(01:11:12): They were everywhere, all these slices of bread. And I had no idea why they were in my room. So I called down, I said, did room service deliver a bunch of sandwiches to me last night? And they said, no, we don't have room service after midnight. And I said, well, did I order sandwiches? And they said, well actually, sir, you came down to the bar because we have pre-made sandwiches that you could buy in the bar. And typically when I'm on tour, I sleep in my underwear and I said, was I wearing any clothes? And they said, sir, you were wearing your under shorts and you came all the way down from the 18th floor and you bought every sandwich in the bar and you carried them all up almost naked to your room. And that's all we done. And so I had apparently walked down to the bar in my underwear, completely blackout on Ambien and wine, and I had bought maybe 20, 30 sandwiches. And then I had sat in my room and I had opened them up and I'd eaten the meat and the cheese out of each sandwich. And then I had just thrown the bread across the room. And that's why all these slices of bread were all over the room because I'd eaten the guts out of the sandwich and then gone to sleep. And I have no memory of that whatsoever, but that's one of several Edgar and Poe kind of stories.

Bob Pastorella (01:12:44): That's why you sometimes need to drink.

Chuck Palahniuk (01:12:49): Not anymore.

Bob Pastorella (01:12:53): That reminds me of when I used to drink. I've been alcohol free for going on 12 years, but for legal reasons. But yeah, and that's going to be coming to an end soon. But it reminds me of the worst blackout is just woke up one morning with some friends and just immediately went to the bathroom and threw up. And that didn't happen. And I'm like, why do I feel so crappy? I couldn't remember. And they're like, because you thought Mexican food Buffet was a good idea. I'm like, there's no such thing as Mexican food buffet. And they're like, oh, but you found it. And we ate there and I'm like, well, probably never again.

Chuck Palahniuk (01:13:48): I'll let you volunteer as much details as you want, but I'm still back on legally. I'm still way back there.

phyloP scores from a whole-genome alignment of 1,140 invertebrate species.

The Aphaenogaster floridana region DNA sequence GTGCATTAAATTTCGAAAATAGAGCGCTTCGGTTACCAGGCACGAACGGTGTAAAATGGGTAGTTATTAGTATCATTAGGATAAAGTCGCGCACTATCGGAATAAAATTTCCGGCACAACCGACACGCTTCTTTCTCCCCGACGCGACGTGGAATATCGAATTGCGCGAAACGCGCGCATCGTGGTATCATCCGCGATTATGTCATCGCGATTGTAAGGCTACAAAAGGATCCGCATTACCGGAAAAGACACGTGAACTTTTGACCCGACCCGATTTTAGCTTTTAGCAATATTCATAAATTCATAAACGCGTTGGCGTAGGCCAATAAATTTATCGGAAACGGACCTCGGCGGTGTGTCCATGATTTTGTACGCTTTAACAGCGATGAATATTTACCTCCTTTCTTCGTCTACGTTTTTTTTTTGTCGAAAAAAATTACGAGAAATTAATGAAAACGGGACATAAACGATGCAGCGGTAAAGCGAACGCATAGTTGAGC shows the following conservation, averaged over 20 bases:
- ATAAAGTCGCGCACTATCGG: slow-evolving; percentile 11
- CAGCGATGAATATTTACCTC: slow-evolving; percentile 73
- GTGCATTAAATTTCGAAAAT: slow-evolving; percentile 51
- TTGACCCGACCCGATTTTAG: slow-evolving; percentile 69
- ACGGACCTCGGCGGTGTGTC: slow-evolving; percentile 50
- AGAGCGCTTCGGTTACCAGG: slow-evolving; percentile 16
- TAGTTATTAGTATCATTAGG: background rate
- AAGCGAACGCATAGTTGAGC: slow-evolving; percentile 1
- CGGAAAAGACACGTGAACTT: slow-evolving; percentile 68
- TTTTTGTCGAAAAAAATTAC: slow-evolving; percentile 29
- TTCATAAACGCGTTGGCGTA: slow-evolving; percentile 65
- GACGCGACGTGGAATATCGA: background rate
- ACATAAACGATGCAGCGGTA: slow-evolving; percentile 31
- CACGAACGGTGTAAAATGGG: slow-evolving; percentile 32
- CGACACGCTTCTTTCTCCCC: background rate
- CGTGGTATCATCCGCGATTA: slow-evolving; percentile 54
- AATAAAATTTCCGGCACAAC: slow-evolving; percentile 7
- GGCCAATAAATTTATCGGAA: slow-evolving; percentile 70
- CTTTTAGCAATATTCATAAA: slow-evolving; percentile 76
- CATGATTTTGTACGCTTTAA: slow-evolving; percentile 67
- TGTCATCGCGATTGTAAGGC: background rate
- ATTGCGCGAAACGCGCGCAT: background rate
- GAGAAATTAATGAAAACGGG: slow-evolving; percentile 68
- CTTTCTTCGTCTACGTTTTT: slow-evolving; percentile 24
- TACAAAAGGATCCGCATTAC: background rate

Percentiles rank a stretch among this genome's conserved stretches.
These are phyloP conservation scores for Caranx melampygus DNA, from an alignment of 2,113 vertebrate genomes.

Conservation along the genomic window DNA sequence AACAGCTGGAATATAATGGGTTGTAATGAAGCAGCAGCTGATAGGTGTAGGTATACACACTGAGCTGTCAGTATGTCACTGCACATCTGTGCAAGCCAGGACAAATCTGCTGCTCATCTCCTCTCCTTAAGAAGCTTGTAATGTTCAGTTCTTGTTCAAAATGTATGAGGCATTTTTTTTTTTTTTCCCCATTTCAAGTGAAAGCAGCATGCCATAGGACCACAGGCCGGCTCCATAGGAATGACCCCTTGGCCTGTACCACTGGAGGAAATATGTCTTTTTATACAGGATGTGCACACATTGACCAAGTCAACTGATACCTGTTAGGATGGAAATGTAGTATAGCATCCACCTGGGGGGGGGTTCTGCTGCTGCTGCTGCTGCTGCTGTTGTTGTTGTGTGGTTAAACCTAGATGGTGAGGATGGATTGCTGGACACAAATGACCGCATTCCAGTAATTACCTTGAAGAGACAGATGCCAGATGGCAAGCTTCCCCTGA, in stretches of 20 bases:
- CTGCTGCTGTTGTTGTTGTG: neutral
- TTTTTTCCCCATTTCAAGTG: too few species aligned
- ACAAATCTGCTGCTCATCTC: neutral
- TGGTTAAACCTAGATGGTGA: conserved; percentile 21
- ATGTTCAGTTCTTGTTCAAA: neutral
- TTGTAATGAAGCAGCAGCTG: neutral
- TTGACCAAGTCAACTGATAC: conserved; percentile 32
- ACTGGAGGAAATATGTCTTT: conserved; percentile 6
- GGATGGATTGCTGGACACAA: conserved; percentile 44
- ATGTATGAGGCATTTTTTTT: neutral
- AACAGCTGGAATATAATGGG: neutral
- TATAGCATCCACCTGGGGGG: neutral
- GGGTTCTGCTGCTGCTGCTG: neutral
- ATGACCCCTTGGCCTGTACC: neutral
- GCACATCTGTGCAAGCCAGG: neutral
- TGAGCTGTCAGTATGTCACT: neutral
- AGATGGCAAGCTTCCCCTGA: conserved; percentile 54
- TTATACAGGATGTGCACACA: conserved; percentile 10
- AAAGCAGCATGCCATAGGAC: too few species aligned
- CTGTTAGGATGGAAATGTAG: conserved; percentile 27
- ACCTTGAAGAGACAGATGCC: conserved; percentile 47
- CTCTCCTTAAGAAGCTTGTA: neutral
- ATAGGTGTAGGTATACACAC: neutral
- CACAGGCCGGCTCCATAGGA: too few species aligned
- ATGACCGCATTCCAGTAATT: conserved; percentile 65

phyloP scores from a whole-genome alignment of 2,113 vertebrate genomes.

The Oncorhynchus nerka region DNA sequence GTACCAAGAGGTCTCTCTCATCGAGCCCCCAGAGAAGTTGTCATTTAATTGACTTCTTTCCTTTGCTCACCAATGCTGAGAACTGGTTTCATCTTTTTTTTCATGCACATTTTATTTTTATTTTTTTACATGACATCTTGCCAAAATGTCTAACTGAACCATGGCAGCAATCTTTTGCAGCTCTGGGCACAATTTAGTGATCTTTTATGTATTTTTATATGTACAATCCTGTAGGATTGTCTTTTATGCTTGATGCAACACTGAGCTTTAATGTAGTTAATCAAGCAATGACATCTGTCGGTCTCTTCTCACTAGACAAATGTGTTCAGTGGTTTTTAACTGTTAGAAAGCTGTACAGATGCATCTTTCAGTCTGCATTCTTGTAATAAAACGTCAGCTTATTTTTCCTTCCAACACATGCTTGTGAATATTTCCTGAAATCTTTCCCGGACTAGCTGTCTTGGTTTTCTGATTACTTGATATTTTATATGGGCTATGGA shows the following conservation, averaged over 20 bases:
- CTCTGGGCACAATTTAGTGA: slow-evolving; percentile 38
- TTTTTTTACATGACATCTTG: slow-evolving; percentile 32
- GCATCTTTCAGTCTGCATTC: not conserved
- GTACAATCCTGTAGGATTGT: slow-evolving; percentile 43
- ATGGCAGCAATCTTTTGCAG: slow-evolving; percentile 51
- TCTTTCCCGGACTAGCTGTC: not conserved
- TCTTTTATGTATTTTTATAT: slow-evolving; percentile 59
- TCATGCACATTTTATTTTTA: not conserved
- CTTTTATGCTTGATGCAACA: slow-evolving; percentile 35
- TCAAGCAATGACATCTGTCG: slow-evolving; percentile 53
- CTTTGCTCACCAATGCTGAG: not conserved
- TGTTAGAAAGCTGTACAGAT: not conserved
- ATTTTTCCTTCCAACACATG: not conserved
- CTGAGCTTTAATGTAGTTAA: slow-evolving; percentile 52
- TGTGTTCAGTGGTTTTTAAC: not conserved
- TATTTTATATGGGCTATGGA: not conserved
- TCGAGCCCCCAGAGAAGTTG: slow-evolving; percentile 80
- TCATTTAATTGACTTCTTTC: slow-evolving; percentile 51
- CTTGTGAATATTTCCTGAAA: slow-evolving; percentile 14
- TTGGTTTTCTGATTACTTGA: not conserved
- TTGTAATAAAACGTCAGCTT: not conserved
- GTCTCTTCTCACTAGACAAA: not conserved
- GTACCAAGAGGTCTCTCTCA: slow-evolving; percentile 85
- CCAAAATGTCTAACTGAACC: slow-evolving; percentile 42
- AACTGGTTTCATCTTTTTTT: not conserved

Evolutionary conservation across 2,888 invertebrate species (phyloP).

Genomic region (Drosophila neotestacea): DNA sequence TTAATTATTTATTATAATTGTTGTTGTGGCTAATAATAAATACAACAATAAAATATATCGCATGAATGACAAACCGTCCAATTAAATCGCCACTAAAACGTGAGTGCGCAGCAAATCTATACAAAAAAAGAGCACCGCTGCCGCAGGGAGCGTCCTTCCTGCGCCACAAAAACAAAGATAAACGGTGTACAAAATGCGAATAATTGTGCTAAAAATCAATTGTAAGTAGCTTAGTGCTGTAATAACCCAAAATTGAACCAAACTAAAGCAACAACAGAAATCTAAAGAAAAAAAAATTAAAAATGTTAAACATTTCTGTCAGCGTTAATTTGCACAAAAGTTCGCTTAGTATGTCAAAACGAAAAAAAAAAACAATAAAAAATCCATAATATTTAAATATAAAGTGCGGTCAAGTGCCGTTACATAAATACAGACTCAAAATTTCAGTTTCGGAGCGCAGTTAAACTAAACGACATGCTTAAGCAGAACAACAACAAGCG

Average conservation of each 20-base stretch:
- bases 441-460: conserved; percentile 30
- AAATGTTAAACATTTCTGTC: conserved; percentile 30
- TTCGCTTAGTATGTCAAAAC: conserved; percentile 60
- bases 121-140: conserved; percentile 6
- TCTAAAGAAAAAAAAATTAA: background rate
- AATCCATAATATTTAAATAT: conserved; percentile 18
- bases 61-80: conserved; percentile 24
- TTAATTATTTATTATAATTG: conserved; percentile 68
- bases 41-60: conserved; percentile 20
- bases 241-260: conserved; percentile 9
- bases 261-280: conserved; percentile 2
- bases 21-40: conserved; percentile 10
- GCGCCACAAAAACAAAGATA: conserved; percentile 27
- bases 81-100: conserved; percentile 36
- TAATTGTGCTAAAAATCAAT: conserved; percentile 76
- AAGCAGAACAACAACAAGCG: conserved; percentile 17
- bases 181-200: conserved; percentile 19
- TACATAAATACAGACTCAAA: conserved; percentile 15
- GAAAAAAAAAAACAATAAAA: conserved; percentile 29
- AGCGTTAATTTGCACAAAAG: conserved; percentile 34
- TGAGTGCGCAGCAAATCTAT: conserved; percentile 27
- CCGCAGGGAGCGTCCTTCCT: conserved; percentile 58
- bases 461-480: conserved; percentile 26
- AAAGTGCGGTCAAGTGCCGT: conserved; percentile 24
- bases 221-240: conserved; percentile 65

Bob Pastorella (01:13:55): I got myself into some heavy duty trouble about 12 years ago, and so I'm on felony probation. And so yeah, legally that's the only thing I have left. I'm on inactive probation, have no curfew. I can go where I want to. I have no travel restrictions. The only thing I can't do is drink and to make sure I don't drink. I have to maintain the breathalyser in my vehicle. And I have five months left, so it's like, are you going to drink after that? I'm like, I'll probably have a beer, but I won't drive. So lesson learned.

Chuck Palahniuk (01:14:34): I think there are good horror narratives that deal with addiction, and my favourite is always going to be The Hunger was made into a David Boy Catherine DeNure movie was Susan Sarandon, and it is a gorgeous movie. It is so stylish. I understand that it is David Fincher's favourite movie, even though he publicly really won't talk about it, that so many things in David Fincher movies were inspired by that Tony Scott, the Hunger. But it is one of those movies that kind of depicts addiction in a really elegant but also really gruesome way. I think it's a beautiful addiction movie

Bob Pastorella (01:15:18): And it works on multiple levels too because you talk about a blood addiction, you're also talking about addiction to life. David Bowie was given a promise that was broken, and he desperately wants that. He needs that because I think he begins to realise that it's a wicked, it was a wicked promise. So basically kind just like, yeah, you may live forever but you won't be young. So yeah.

Chuck Palahniuk (01:15:54): Did you ever read the Whitley Reber novel that was a source material for that?

Bob Pastorella (01:15:59): Yeah. Yeah. It's a little bit more in depth about the La Allure and Lili and that. It's been a long time I have that book, but I did read it back in the mass market paperback days. I was checking books out at the library and that was one of 'em, man, I got to read this book and then I realised I'd seen the movie already and I was like, oh wow, this is even better. This is really cool.

Chuck Palahniuk (01:16:31): And that's the kind of movie that shows how horror can talk about a social issue in a much more effective way by coming in with that metaphor. Ira 11 was a correspondent. We wrote back and forth for a number of years before he died, and I was always trying to get him to admit that Rosemary's baby was about thalidomide and how women had had these very disturbing pregnancies and had malformed children for a generation and nobody knew how to address that, the sadness of that. And then I think that that's why Rosemary's was such a huge hit because it addressed that enormous tragedy

Bob Pastorella (01:17:14): In